Authors retract leptin paper due to “fabricated data”

CellPress_ak2The authors of a study on the effects of the hormone leptin on the liver have retracted it from Cell Metabolism, almost four months after the Office of Research Integrity (ORI) determined it contained faked data, courtesy of its first author.

However, the authors say that the paper’s conclusions remain valid, and are supported by new experiments and additional research by outside groups.

Here’s more from the retraction notice:

This article has been retracted at the request of the authors because Figures 2D–2F, Figure 3G, and Figure 7C have been recently identified as containing fabricated data. Dr. James Warne admitted to being responsible for these experiments and figures. Given the occurrence of data fabrication and to preserve the integrity of scientific literature, the authors are retracting the paper. Despite the inclusion of fabricated data in these figures, the same original conclusion that leptin stimulates hepatic sympathetic activity has been reached with new experiments performed by a different researcher. This conclusion is also supported by two independent studies: Tanida et al. (2015), J. Neurosci. 35, 474–484; and Miyamoto et al. (2012), J. Biol. Chem. 287, 40441–40447. The authors sincerely apologize to the scientific community for any negative impact this may have caused.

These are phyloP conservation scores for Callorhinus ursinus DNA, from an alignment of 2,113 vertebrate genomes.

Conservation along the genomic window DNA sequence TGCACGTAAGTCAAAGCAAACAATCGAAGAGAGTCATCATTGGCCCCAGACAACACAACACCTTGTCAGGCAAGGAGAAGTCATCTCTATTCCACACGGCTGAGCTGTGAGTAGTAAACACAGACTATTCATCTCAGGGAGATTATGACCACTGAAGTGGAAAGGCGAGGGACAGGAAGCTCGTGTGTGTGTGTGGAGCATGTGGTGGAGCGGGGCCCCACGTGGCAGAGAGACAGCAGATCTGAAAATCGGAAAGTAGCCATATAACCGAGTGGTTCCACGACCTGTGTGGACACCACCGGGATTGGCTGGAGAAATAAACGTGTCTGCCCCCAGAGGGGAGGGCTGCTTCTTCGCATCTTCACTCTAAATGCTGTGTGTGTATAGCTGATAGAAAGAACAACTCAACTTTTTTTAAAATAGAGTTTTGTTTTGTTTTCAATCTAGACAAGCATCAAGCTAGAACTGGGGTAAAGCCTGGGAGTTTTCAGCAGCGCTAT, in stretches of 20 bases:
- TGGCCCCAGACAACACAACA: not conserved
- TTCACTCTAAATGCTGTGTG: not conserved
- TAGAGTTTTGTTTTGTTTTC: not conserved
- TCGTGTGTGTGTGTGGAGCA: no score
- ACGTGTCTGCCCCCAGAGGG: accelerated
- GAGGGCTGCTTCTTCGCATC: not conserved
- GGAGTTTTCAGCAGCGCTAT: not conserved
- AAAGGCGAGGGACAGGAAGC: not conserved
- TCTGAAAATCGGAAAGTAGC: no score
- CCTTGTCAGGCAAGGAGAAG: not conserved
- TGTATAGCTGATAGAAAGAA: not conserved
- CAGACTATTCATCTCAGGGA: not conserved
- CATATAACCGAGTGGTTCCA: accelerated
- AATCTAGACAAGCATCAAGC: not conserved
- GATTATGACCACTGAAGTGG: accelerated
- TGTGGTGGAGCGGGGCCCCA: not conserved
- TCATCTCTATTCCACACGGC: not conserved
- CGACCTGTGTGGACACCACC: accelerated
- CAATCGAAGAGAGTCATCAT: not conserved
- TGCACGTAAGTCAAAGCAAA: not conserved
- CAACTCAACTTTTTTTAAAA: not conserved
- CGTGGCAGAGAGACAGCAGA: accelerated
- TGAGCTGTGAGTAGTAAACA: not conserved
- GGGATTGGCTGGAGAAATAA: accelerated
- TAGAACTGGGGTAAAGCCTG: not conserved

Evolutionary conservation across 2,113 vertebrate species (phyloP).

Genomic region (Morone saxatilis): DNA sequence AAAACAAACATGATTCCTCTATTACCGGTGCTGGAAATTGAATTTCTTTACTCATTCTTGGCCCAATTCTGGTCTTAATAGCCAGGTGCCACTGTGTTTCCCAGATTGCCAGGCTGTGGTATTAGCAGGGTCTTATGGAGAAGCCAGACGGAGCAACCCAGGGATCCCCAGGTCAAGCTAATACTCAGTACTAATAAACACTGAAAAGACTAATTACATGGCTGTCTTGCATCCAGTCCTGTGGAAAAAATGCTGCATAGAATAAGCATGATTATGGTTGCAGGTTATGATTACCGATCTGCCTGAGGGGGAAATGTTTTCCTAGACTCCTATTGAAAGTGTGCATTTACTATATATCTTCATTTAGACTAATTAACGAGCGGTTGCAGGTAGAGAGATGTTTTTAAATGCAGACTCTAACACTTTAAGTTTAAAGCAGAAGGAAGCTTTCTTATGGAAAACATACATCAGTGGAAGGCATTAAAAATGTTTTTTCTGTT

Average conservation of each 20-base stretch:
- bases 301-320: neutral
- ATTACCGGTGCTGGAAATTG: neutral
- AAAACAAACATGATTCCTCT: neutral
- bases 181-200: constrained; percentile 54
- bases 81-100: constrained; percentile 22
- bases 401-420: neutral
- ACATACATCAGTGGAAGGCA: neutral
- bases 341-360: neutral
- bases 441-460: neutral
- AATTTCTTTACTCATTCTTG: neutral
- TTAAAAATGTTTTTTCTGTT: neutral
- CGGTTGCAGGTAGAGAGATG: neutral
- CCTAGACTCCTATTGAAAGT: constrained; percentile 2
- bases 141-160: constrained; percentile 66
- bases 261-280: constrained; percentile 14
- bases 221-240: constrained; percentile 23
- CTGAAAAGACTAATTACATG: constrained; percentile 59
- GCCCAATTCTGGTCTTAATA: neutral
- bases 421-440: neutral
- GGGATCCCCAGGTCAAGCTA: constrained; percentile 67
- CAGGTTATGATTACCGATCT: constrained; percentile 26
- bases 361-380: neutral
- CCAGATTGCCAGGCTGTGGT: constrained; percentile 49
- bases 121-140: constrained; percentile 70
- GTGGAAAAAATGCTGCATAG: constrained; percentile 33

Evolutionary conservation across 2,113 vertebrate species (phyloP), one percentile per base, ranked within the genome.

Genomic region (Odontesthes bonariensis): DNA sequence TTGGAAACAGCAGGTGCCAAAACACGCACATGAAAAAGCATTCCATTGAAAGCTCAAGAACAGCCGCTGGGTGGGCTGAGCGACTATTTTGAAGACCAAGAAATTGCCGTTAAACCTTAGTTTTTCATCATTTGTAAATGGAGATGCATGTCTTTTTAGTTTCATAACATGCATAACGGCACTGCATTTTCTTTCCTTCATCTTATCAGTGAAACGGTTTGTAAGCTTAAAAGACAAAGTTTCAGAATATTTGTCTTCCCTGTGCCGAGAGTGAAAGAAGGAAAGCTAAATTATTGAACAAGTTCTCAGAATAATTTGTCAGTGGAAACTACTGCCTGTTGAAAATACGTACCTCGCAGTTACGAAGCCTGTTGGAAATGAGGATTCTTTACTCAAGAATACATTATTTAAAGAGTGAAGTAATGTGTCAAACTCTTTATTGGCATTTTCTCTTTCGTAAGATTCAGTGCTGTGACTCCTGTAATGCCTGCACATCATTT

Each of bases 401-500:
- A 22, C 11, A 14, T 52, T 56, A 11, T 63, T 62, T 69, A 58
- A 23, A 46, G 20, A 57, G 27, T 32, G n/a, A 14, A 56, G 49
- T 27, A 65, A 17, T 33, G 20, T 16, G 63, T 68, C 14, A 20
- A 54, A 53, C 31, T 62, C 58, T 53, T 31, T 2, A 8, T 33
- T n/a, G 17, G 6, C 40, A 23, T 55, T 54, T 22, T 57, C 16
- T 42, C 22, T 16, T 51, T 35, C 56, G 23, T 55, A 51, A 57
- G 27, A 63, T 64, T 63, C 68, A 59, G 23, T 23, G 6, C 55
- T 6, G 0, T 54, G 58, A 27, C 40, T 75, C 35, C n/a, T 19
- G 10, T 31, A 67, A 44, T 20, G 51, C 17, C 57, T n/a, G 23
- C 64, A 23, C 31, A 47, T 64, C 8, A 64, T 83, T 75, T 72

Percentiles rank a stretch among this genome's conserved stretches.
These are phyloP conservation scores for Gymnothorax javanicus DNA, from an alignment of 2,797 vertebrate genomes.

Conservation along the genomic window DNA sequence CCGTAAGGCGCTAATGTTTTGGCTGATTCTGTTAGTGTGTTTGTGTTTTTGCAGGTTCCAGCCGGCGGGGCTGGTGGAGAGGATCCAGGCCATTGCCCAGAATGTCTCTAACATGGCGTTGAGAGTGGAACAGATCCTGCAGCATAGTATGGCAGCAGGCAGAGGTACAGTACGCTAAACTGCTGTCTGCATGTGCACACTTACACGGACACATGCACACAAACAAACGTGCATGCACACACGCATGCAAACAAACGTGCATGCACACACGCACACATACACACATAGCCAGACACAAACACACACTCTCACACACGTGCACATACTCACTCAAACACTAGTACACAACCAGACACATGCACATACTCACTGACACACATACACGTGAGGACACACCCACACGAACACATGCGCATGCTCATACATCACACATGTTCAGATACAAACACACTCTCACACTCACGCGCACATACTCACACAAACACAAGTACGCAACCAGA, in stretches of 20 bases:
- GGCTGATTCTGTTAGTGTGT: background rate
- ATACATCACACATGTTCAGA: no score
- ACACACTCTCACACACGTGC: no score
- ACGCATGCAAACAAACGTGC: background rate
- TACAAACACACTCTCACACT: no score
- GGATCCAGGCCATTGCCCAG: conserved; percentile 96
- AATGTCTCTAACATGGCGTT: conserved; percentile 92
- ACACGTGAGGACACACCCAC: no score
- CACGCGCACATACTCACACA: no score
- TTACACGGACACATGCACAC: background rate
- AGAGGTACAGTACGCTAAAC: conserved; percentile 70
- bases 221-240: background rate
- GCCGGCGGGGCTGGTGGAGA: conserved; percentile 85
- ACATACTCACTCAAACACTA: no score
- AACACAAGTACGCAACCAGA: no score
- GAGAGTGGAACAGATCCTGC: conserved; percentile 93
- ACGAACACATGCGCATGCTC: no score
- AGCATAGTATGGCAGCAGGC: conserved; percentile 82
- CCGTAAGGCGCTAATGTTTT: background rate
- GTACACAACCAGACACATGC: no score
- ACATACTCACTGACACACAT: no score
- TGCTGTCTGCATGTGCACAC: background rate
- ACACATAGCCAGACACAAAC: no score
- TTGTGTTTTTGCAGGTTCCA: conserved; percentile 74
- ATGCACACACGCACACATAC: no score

The paper, “Impairment of central leptin-mediated PI3K signaling manifested as hepatic steatosis independent of hyperphagia and obesity,” was published in 2011 by researchers at the University of California, San Francisco and the University of Michigan Medical School.

The ORI ruled in December that the paper’s first author, James P Warne, faked data contained in it, as well as in another paper published in the Journal of Neuroscience (retracted in October) and two grant applications to the U.S. National Institutes of Health. Emails to Warne and the paper’s last author have not yet been returned, and a press officer at Cell Press declined to comment.

The paper has been cited 19 times, according to Thomson Scientific’s Web of Science.

Hat tip: Kerry Grens

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One thought on “Authors retract leptin paper due to “fabricated data””

  1. Another interesting case of “everything is wrong – we made it up – BUT the conclusions remain valid”. How wise is it to even mention such a thing?

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